2. You contention that Africa Bambatta and the Zulu Nation led to some type of social tsunami is telling. The Como years and the Cotch years in NYC were some of the worst. Far from uniting gangs or turning the hood on its head, it was more like a quick high that had very little lasting impact on folks, except keeping them from faith. In fact, it was the late 80's that witnessed the Gang boom that exists until today. Once, when I was giving prison dawa, a warden said to me, “I'm sorry you can't come more. The only things that works with these folks is Faith.” I'm proof of that, it wasn't the Zulu Nation, Rakim, KRS ONE, PE or PARIS that changed me, it was the first time my eyes rested on al-Fatiha and I went to the masjid and met a great scholar that I started changing.

    3. I was in no way trying to speak for Black folks because, hello :), I'm not one. To say that Hip-Hop or the hood undermines a certain race would undermine the very argument Salman presented above. The hood, as you well know, is much larger then a race and includes a large amoung of ethinicities.

    4. Warnings and threats about losing fans has never really bothered me. If people are going to throw in the towel over one opinion I hold, then they are free to do so. I would much rather have brothers and sisters who, even when I'm wrong which is a lot, stick with me, advice me; not offering subtle threats about losing out on the Imam's top 40 list. Imam Malik said, “There is no good in fame.” Thus, such advice would embolden me to hold firmer to my positions; fearing that not doing so would be to please you and not Allah. An important Usoli axiom says, “A person is not abandoned for a position he holds.” Thus, I would hope that you would exercise more sabar with your brother.

    5. As for the harsh language and style. It is well documented that the Prophet as well as the early scholars would use such a style if there was a general need and I felt there was. Perhaps you could respect my cultural background a little more; learn to apperciate where I'm coming from as well.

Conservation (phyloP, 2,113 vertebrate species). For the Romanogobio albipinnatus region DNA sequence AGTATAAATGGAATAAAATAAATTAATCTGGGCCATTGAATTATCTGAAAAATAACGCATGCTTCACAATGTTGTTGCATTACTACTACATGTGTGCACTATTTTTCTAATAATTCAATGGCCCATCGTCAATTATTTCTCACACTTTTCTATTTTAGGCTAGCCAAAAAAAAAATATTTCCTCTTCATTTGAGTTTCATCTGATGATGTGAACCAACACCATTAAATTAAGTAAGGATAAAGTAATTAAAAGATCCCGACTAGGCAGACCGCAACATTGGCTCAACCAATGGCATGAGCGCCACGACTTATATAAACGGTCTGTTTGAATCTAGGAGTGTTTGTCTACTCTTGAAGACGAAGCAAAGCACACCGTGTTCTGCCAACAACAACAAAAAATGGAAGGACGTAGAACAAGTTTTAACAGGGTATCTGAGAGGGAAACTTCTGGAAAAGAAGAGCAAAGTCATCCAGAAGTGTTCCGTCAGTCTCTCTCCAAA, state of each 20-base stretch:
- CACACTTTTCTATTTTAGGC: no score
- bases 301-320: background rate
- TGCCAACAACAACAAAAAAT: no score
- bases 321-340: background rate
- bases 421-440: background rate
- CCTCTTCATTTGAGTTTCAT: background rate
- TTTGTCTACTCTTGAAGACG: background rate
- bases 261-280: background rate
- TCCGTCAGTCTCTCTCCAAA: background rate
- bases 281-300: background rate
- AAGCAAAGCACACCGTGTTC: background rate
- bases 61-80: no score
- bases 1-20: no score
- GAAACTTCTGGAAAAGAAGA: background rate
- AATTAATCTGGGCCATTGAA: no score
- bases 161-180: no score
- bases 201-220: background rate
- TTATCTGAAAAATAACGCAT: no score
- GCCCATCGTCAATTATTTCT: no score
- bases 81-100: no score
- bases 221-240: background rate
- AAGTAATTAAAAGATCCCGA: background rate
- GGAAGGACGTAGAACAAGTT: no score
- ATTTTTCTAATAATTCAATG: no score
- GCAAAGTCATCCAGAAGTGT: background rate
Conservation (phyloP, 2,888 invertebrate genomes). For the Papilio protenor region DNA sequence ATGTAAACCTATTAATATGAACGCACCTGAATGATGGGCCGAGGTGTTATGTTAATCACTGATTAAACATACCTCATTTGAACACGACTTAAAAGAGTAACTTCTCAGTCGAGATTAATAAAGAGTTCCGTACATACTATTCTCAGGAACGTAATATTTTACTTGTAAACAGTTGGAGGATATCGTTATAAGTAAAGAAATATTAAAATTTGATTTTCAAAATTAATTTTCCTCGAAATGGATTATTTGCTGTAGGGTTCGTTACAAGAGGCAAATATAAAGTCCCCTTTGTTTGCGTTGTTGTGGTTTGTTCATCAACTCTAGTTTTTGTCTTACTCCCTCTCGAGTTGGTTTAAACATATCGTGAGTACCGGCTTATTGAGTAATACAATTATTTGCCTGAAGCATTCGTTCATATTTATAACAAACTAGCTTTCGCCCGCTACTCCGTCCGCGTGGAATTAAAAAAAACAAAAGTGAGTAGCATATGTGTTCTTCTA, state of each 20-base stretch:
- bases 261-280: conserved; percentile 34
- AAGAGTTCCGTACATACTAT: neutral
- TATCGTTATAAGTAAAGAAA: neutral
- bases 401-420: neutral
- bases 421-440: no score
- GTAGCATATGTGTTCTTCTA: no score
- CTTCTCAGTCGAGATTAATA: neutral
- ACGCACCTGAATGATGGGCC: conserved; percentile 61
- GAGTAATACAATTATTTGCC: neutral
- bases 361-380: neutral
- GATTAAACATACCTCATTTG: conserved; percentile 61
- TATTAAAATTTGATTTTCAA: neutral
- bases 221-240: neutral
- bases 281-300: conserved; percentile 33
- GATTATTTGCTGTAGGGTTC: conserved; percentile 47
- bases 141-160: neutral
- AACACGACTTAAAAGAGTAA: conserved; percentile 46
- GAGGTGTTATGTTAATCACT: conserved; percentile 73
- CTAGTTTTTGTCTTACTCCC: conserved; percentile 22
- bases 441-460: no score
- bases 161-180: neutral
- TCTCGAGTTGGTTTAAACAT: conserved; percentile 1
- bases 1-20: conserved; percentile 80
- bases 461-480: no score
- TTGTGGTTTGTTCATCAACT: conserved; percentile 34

Keep in mind that these forums are cold with no emotions or blood; if what I've said above came across harsh, please excuse me. I wrote my words ith nothing but love and fraternity in mind. Please, let's encourage such dicussions and not shut them down.

    SDW
    In Taipei

  3. Suhaib Webb says:

    Asalamu alaykum,

    Salman:

    Many thank for your points and ideas. I've certainly found them benefical and hope and pray we can continue. The scholars of Usol noted that 'the custom' of a people is not an independent source of Islamic law. That is the opinion of the majority save the Malikis. The latter do so exercising a number of conditions that would shrink the overall ideas of Dr. Umar's important essay. Let me clearly state that I don't agree with his contentions, but hold him as one of my teachers, a scholars and an older brother.

    SDW

  4. Sean says:

    Wa Alaykum as Salam,

    Masha'Allah. Thank you for your excellent response. You are right. I do apologize for suggesting that you stop addressing this topic. Insha'Allah people like myself don't waste too much of your time. :)

    As for your well stated points:

    1. Agreed.